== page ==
In the name of convenience and homeliness, there is a cost associated with all these extra, special touches. However, these small details are worth the cost even if they add up because your monthly profit should surpass your expenses if your vacation rental is managed properly.
Long-term rentals, on the other hand, may require a 20% down payment, property taxes, HOA fees, and utilities. The initial investment for long-term rentals can be tens of thousands of dollars more expensive than short-term rentals (acquired by rental arbitrage). Also, owning a long-term rental property may require a whole year or more to regenerate the original investment money amount and buy a second property.
Even if you do own a short-term rental property instead of doing rental arbitrage, short-term rentals can help you easily scale your business into more cash flow each month, thus increasing your opportunity to invest in more properties in the future.
Make sure to do your market research for your niche, target guests, and location in order to maximize your potential profitability from short-term or long-term rentals.
Maintenance and Cleaning
Short-term rentals undergo constant maintenance and cleaning, which ensures the property investor’s ability to maintain the quality of the property on almost a daily basis. Although the cleaning is your responsibility, you have the option to outsource the cleaning duties to a cleaning company or hire a cleaning service so you don’t need to personally clean yourself.
For long-term rentals, on the other hand, maintenance is taken out of your hands and cleaning duties are mostly in the hands of the tenant. You own the property, so the maintenance that you need to do only involves large damages, such as broken A/C or damaged infrastructure.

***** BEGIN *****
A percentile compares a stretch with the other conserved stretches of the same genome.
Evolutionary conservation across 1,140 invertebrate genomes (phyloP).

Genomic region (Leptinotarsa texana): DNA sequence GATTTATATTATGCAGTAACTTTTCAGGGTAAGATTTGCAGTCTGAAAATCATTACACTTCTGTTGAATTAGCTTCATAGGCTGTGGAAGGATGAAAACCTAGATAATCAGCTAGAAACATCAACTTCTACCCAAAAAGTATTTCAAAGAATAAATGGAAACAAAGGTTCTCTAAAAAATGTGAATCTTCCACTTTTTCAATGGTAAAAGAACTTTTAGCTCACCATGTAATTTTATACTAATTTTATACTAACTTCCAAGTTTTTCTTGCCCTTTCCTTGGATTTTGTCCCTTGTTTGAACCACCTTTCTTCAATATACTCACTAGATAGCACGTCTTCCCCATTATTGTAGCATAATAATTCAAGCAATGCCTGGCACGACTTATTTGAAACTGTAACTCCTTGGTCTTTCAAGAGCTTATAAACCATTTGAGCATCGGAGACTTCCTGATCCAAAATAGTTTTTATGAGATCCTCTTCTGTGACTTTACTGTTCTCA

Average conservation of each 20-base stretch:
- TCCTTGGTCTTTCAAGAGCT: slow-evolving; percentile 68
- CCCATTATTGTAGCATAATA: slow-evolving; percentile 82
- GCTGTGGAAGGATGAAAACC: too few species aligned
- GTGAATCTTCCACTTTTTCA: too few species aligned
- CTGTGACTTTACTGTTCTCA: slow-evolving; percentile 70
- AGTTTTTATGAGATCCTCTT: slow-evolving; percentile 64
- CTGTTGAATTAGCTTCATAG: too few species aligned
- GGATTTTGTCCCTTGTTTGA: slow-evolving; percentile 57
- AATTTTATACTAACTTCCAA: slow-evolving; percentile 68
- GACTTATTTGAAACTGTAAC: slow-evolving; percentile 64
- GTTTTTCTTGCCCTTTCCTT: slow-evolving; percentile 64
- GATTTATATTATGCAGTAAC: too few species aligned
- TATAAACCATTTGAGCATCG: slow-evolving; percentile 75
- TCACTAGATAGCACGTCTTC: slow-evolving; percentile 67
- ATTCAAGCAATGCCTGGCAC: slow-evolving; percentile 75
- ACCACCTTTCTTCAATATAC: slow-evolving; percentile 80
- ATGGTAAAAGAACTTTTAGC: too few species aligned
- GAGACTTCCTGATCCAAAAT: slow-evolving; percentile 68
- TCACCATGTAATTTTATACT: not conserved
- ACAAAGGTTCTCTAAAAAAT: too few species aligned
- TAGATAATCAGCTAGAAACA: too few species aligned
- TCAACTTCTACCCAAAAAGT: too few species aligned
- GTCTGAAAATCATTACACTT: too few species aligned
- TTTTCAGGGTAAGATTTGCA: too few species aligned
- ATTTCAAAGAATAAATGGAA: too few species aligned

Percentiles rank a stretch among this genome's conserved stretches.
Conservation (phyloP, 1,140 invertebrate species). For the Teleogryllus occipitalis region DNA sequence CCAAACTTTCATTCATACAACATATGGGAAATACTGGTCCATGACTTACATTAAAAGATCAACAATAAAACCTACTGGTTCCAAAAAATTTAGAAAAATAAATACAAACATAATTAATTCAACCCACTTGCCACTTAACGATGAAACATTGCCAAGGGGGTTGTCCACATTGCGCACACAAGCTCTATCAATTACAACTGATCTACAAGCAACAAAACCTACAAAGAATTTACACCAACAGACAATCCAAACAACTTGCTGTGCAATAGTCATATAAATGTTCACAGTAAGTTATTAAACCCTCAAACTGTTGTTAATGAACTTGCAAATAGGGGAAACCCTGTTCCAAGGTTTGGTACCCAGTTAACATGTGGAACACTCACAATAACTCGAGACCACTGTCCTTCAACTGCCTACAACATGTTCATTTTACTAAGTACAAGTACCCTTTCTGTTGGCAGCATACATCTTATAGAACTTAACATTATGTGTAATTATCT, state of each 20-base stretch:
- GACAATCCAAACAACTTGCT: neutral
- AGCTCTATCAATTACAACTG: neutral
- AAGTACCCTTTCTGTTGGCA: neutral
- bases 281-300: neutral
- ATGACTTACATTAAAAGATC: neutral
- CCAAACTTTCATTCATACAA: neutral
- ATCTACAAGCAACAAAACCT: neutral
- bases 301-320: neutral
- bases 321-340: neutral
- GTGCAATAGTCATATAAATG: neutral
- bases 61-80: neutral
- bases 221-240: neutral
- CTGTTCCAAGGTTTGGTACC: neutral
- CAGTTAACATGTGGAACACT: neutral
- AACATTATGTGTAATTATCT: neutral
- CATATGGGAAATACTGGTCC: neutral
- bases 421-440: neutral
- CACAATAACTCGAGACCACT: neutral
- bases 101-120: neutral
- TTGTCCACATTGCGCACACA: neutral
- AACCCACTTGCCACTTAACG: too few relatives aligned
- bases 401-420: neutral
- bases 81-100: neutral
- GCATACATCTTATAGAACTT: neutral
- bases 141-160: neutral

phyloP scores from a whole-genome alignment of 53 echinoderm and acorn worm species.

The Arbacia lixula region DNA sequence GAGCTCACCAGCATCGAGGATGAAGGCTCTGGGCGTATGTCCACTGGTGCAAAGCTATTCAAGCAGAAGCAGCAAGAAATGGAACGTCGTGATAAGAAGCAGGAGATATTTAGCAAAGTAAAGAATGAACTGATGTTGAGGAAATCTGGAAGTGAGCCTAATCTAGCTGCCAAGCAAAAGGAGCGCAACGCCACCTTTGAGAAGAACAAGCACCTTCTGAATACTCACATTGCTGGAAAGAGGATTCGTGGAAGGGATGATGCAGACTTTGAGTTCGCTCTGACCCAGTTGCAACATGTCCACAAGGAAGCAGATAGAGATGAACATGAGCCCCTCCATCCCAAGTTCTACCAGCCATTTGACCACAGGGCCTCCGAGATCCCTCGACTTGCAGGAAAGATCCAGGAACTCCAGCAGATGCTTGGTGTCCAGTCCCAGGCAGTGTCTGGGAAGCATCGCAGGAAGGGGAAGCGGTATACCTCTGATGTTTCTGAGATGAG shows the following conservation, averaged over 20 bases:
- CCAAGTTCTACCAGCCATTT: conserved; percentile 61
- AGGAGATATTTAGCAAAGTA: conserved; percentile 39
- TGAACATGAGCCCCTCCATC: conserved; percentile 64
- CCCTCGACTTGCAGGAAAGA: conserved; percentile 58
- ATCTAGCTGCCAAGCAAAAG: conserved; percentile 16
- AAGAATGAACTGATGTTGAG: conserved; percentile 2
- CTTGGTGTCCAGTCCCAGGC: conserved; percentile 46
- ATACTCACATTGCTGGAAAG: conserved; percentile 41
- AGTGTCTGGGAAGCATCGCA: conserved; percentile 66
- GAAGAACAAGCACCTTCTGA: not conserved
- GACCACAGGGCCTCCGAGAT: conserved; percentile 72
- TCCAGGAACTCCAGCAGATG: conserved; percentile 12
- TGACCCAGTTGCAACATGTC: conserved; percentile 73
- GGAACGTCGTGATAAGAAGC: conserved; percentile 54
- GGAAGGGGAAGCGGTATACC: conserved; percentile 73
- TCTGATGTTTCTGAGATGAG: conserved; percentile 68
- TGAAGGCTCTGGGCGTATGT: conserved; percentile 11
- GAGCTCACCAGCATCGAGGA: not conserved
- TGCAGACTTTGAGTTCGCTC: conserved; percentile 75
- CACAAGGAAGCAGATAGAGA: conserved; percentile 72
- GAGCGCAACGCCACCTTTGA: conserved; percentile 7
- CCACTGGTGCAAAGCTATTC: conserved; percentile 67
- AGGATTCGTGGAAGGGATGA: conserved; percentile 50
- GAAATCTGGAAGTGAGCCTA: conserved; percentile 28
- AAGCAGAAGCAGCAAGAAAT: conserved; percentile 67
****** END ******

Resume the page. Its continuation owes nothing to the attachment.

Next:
This lowkey maintenance seems like less upkeep, but residential rentals are more difficult to monitor for cleanliness on a daily basis. You cannot go inside whenever you want without the tenant’s permission and it’s difficult to control how clean the tenant will keep your property.
Whether you decide to do a short-term or long-term rental, the one factor that is important to consider is who your guests or tenants are.
One downside of short-term rentals is that hosts and property owners are not able to screen guests. This aspect of short-term rentals is inevitable. In this business, as with any other business, you will encounter undesirable guests at some point or another.
One weekend you might have wild party guests who damage your property (a host’s worst nightmare), and then have the best guests ever the next weekend. According to Airbnb, they do not routinely perform background checks on its users, although they reserve the right to do so.
Despite not being able to run an official background check on short-term rental guests, here are some questions to ask potential guests before allowing them to reserve your calendar:
- What is the purpose of your trip?
- How many adults and how many children will be staying in the rental?
- Have you stayed with us before or at another vacation rental before?
- Do you smoke or do you have any pets you will be bringing on the trip with you?
These questions should help you make a good judgment on whether or not you would like to rent your property out to a potential guest, without doing an official background check.
Take some time to have a conversation with the potential guests and explain your rules for the stay, such as no smoking, no parties, no more than 6 additional guests (due to COVID-19). Keep in mind that you are not allowed to ask questions that violate discrimination laws involving age, sexual orientation, marital status, pregnancy, disabilities, and more. Your purpose in asking questions is to make a good judgment on a guest’s character, not to discriminate against them.
Fortunately, as a long-term rental property owner, you won’t run into the same problem. Residential rentals allow you the leverage to run proper tenant screening and background checks to make sure that the tenant is reliable and trustworthy. For some property investors, this option may be more preferable.